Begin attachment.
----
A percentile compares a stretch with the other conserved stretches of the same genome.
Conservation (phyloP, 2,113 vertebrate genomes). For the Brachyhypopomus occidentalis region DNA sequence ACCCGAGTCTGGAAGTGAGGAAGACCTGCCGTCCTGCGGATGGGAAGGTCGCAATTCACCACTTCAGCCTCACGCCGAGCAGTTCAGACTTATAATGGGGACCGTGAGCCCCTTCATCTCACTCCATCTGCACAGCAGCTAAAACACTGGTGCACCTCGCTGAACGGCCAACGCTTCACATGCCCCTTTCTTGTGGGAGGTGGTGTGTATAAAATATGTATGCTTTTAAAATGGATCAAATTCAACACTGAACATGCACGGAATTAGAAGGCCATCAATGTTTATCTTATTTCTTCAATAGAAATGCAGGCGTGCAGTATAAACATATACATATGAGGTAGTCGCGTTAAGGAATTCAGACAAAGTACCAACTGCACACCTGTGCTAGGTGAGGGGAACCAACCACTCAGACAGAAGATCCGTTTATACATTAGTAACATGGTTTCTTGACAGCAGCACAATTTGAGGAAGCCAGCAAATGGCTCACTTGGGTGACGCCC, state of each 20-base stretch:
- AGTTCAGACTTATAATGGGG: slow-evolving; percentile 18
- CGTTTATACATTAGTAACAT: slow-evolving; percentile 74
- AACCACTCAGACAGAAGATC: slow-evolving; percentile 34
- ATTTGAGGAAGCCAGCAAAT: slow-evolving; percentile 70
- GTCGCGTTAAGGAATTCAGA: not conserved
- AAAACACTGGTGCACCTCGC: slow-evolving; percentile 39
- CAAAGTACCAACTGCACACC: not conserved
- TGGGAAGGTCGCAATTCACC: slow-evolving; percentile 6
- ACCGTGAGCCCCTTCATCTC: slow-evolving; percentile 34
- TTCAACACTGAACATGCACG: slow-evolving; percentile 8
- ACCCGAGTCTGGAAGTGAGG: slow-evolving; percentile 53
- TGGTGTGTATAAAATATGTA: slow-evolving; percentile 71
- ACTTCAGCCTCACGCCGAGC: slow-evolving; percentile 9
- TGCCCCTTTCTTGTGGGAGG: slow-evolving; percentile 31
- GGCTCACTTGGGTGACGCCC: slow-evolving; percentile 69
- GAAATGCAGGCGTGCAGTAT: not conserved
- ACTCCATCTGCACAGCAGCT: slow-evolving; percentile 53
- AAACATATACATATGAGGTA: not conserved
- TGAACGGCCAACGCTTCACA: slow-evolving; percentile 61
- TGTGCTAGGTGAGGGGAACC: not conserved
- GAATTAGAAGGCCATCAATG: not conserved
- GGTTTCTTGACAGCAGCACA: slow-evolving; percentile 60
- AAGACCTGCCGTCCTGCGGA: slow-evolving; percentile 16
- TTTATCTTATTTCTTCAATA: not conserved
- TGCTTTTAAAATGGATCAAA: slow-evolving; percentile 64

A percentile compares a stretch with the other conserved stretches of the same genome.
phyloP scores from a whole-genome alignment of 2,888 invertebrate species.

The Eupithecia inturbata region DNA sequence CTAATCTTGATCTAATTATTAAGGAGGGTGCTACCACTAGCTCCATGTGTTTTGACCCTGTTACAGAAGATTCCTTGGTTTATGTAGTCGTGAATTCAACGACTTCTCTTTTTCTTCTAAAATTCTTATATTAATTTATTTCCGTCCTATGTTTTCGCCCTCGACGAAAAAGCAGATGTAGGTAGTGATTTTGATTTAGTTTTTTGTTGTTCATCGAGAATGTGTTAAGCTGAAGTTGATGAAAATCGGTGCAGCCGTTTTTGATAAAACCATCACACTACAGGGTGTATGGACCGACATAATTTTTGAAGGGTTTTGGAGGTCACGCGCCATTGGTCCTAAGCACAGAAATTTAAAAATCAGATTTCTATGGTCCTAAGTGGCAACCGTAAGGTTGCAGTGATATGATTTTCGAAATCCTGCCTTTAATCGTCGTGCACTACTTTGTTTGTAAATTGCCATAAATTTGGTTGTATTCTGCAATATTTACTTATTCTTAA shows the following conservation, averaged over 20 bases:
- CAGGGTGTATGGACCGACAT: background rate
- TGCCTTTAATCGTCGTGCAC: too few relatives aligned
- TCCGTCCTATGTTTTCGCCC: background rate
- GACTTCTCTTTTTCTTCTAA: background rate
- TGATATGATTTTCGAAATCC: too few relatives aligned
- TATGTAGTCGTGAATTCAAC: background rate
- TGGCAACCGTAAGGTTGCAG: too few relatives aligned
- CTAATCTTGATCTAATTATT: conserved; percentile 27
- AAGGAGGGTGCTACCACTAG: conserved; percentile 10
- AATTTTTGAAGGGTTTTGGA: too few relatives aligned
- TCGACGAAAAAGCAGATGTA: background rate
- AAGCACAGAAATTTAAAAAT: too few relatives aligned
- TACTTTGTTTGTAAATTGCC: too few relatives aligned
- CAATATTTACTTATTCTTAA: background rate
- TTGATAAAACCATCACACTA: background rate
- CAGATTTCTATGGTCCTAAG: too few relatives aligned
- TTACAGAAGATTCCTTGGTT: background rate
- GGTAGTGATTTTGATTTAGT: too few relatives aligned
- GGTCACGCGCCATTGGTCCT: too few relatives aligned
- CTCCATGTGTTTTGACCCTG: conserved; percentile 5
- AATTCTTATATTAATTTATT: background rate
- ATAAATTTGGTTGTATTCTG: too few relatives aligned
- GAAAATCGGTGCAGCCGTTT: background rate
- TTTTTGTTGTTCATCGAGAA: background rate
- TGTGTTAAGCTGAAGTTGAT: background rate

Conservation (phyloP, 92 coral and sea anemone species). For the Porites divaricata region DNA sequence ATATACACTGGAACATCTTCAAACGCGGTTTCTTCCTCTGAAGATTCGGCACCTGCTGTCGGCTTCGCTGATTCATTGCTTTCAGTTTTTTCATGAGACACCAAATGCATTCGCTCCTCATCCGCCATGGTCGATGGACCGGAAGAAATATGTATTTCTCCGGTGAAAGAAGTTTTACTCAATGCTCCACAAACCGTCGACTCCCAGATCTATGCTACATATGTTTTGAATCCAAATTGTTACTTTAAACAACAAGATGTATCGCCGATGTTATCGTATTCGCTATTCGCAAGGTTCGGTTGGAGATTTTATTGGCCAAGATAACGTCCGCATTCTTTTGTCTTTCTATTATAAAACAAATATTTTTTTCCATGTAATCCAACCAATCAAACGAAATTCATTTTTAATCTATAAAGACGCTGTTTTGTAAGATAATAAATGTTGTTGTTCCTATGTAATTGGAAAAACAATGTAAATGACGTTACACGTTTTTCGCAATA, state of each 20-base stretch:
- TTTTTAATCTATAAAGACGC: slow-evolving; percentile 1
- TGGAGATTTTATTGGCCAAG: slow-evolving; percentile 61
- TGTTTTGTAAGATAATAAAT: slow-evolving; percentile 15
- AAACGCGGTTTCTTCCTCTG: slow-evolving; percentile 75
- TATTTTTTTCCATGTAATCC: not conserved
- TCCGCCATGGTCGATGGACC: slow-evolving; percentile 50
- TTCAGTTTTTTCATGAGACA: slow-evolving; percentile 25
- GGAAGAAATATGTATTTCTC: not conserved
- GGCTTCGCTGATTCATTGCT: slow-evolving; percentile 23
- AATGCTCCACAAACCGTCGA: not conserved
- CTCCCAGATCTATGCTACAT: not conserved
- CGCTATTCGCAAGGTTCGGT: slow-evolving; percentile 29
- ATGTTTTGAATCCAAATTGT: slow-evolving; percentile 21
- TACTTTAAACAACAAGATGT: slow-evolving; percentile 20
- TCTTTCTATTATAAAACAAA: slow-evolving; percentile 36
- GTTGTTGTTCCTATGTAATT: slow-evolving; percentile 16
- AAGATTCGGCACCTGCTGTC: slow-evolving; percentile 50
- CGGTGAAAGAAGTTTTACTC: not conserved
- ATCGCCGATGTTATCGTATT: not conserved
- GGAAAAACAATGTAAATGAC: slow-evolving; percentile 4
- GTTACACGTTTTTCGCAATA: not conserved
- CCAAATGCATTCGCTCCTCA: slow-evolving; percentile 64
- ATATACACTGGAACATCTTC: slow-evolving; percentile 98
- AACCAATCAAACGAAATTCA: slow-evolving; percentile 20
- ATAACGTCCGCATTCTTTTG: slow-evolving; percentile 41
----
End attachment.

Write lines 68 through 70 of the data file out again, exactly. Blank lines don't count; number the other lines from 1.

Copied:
- CGCTATTCGCAAGGTTCGGT: slow-evolving; percentile 29
- ATGTTTTGAATCCAAATTGT: slow-evolving; percentile 21
- TACTTTAAACAACAAGATGT: slow-evolving; percentile 20